Big Ten notes: Ohio State's 'dangerous' offense poses problem for Penn State

Angelique S. Chengelis
The Detroit News
Ohio State quarterback Dwayne Haskins

With Ohio State coming to Happy Valley, having any concerns about the defense probably isn’t ideal for Penn State coaches.

Both teams are unbeaten heading into the primetime game at Penn State, where "College GameDay" will broadcast Saturday.

Ohio State and Penn State have potent offenses. Penn State leads the Big Ten in scoring averaging at 55.5 points and OSU is right behind at 55.4. The Buckeyes lead the conference in total offense, averaging 599 yards a game and Penn State is No. 2 at 514.5 yards.

Penn State has scored 63 points in each of its last two games, including a 63-24 victory at Illinois this past weekend. And while quarterback Trace McSorley is a strong leader and consistent, the biggest factor in the upcoming game just may be Ohio State quarterback Dwayne Haskins.

Haskins leads the Big Ten averaging 298.5 yards passing. Against Tulane, who entered Saturday's game with a defense ranked 102nd against the pass, he had a field day and threw for 304 yards and five touchdowns. So far this season, Haskins has 16 touchdowns and one interception.

More: Saturday's Big Ten: Purdue tops No. 23 Boston College for first win

“I just want to show how dangerous the offense is, and with me at the helm, a lot of plays can be made,” Haskins said told the Columbus Dispatch after thumping Tulane.

This is probably not what the Penn State defensive coaches want to hear. Through four games, the Nittany Lions are still seeking a defensive leader and identity.

“I don’t think we’re in a situation where we have 11 guys that we know on defense right now, especially at the linebacker position,” Penn State coach James Franklin told the Centre Daily Times after beating Illinois on Friday.

“We have starters, and we have guys we’re rotating in, but I don’t know if anybody’s separated themselves from the pack. And I think that’s probably some our challenges there. Having a guy who you know is running the defense and can be an eraser for you in terms of making plays, we’re not there yet.”

Paying homage

Maryland is wearing decals honoring the memory of teammate Jordan McNair, who died in June after suffering a heatstroke. The Terps also wore a decal on Saturday for their Big Ten opener against Minnesota to honor Gophers lineman Nick Connelly, who died last week.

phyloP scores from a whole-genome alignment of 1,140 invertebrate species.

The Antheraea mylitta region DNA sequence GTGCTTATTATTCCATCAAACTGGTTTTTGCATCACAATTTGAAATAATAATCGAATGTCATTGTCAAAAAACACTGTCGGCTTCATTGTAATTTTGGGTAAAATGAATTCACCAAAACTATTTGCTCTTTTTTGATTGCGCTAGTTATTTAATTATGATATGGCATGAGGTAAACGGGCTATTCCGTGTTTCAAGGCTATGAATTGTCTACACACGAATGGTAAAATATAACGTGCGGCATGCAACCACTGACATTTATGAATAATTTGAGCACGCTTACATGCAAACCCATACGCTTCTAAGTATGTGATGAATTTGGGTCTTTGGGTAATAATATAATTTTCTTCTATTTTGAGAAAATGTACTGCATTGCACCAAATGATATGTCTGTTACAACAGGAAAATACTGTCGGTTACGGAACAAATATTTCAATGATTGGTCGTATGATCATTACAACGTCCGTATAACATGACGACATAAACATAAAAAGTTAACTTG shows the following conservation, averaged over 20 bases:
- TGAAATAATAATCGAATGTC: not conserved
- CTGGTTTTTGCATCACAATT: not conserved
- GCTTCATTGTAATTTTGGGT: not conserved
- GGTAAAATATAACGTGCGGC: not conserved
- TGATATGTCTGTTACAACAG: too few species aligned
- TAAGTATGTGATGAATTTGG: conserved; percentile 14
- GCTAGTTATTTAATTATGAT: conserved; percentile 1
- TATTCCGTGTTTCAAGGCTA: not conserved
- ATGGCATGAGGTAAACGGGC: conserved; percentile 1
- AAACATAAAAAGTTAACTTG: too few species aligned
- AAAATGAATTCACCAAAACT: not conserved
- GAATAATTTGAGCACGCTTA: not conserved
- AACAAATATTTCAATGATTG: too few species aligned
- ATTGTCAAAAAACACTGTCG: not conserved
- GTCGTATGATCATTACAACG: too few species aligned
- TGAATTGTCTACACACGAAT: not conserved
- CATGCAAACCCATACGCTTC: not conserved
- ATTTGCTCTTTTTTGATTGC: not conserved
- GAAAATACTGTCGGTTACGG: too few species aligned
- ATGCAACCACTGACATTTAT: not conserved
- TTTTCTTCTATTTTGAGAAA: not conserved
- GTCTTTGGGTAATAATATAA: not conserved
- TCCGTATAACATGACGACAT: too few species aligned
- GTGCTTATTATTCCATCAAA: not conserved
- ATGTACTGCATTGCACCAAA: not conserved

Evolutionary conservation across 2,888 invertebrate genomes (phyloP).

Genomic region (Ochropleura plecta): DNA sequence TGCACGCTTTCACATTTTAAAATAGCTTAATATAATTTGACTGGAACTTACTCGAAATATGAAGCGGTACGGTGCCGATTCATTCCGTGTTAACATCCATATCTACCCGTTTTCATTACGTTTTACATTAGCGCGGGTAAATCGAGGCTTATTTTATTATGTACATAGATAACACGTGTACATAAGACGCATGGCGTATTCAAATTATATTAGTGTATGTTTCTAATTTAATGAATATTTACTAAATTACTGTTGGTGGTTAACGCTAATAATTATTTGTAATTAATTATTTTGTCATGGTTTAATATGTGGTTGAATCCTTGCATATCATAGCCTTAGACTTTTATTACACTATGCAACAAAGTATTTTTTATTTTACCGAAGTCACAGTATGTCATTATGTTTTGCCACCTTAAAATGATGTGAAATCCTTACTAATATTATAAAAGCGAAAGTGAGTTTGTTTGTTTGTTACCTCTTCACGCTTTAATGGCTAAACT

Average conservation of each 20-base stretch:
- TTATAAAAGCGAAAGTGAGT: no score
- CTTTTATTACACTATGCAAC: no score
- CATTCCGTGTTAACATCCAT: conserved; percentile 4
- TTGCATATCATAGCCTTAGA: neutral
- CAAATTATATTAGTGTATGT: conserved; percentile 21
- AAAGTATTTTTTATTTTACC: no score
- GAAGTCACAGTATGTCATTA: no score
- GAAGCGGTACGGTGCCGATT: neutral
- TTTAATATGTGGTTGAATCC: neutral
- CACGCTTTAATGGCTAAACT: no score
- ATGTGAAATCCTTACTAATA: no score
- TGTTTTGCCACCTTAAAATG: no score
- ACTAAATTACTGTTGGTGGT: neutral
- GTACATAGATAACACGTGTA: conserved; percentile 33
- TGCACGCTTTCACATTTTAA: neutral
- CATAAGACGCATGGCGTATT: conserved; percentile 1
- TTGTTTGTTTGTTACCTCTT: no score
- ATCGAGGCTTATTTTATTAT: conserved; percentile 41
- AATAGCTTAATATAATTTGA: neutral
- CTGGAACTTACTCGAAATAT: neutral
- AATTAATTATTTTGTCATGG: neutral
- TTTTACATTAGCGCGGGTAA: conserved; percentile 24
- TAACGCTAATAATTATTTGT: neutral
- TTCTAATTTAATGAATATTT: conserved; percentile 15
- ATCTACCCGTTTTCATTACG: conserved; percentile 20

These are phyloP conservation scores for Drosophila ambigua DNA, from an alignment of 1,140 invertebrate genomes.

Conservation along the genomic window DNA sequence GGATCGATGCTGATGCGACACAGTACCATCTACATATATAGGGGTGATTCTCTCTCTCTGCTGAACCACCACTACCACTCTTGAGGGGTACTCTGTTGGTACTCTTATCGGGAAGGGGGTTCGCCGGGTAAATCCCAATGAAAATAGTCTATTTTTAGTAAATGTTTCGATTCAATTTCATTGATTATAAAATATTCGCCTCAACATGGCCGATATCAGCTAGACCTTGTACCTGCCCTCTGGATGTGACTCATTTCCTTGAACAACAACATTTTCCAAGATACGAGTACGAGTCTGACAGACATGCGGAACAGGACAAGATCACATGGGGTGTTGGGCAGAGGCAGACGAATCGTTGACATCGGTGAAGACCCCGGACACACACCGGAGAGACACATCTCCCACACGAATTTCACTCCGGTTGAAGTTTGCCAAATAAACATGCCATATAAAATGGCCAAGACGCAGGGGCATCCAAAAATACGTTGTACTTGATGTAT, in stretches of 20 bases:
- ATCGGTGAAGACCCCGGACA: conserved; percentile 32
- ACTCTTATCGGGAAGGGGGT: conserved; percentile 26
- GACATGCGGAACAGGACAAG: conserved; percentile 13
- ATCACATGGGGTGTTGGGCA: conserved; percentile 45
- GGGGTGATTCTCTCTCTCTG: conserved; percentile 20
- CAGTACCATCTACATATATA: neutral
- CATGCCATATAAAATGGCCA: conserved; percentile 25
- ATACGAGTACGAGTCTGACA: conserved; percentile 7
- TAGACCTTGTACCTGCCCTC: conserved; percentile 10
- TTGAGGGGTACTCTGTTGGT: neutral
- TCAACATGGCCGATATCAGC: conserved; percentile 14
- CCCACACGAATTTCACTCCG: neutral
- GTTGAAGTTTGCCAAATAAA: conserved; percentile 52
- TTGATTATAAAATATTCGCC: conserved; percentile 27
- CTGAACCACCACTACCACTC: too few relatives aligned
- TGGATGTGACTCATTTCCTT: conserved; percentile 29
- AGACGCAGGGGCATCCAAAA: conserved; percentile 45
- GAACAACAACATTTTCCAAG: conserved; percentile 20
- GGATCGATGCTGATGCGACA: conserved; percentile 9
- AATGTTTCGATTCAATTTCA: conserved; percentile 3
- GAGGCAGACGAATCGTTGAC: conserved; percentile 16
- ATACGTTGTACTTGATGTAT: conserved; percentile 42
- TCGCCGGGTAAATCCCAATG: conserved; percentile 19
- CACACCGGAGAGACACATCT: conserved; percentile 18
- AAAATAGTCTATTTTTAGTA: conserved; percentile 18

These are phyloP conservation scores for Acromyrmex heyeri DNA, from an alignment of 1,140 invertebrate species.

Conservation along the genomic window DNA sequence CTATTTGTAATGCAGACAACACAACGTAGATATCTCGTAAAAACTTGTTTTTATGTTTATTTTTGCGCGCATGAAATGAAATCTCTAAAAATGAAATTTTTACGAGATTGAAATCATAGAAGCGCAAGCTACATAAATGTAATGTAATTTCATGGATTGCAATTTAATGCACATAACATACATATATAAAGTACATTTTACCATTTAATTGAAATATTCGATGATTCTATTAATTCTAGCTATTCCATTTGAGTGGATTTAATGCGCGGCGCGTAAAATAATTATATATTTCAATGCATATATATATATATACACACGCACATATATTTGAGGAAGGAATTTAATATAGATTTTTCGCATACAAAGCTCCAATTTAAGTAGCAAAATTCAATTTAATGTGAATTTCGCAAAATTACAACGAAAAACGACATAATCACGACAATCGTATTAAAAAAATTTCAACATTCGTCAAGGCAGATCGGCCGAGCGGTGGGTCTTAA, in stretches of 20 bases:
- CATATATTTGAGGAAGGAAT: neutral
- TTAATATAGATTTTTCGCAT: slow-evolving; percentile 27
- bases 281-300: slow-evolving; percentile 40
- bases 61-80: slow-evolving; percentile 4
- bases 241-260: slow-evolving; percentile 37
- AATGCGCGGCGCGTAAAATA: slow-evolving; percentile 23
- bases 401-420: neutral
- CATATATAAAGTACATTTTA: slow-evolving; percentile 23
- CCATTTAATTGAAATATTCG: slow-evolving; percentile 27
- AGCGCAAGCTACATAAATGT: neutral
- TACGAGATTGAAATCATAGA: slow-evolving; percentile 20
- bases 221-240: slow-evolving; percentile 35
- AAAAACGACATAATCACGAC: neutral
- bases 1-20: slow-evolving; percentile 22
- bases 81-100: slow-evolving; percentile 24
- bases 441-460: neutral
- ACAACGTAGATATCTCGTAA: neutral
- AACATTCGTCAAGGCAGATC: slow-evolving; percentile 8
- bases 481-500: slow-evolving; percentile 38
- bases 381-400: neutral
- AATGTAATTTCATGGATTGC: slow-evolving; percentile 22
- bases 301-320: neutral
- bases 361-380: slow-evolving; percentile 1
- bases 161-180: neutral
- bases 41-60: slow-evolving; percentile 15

Connelly passed away four months after he was diagnosed with a rare form of non-Hodgkin’s lymphoma.

“Obviously our thoughts are with their football team,” Maryland interim coach and offensive coordinator Matt Canada said, according to the Baltimore Sun. “They’re going through a loss and we know as well as anybody how hard that can be. Our thoughts are with their football team and football family for the loss they’re going through. They played very hard just like we knew they would.”

Minnesota coach P.J. Fleck said after the game his players were emotional following the 42-13 loss because they did not win for Connelly.

“This is a young man who is best friends with most of the guys on this team,” Fleck told the Sun. “A lot of our guys never really had a chance to really say goodbye and that’s really difficult for young people, but it’s training young people how to respond from adversity.

“He was a tremendous young man, individual, influenced a lot of people on this football team, even the kids who did not know him. The freshmen heard stories all week about him. … We had a lot of kids handling it in a really tough way.”

Title-building comeback

It appeared Wisconsin’s streak of four consecutive wins at Iowa was going to end. And then Badgers quarterback Alex Hornibrook orchestrated an 88-yard touchdown drive in the final minutes.

Hornibrook connected on a 17-yard touchdown pass to A.J. Taylor with 55 seconds left. Then with 38 seconds remaining, linebacker T.J. Edwards recorded an interception and fullback Alec Ingold promptly scored from 33 yards out to seal a 28-17 victory in an important West Division game.

“I think (Saturday) was a great learning experience, not only for the team but for the young guys especially," Wisconsin senior safety D'Cota Dixon told the Milwaukee Journal-Sentinel. "Just learning how to fight through adversity, learning how to play when things aren’t going your way. 

"I think that says a lot about Horni, about his maturity level. I know he gets criticized sometimes by fans…But if it wasn’t for him and our offensive line driving it, we wouldn’t have won the game. They won that game for us. We’ve got to be better on defense.”

Twitter @chengelis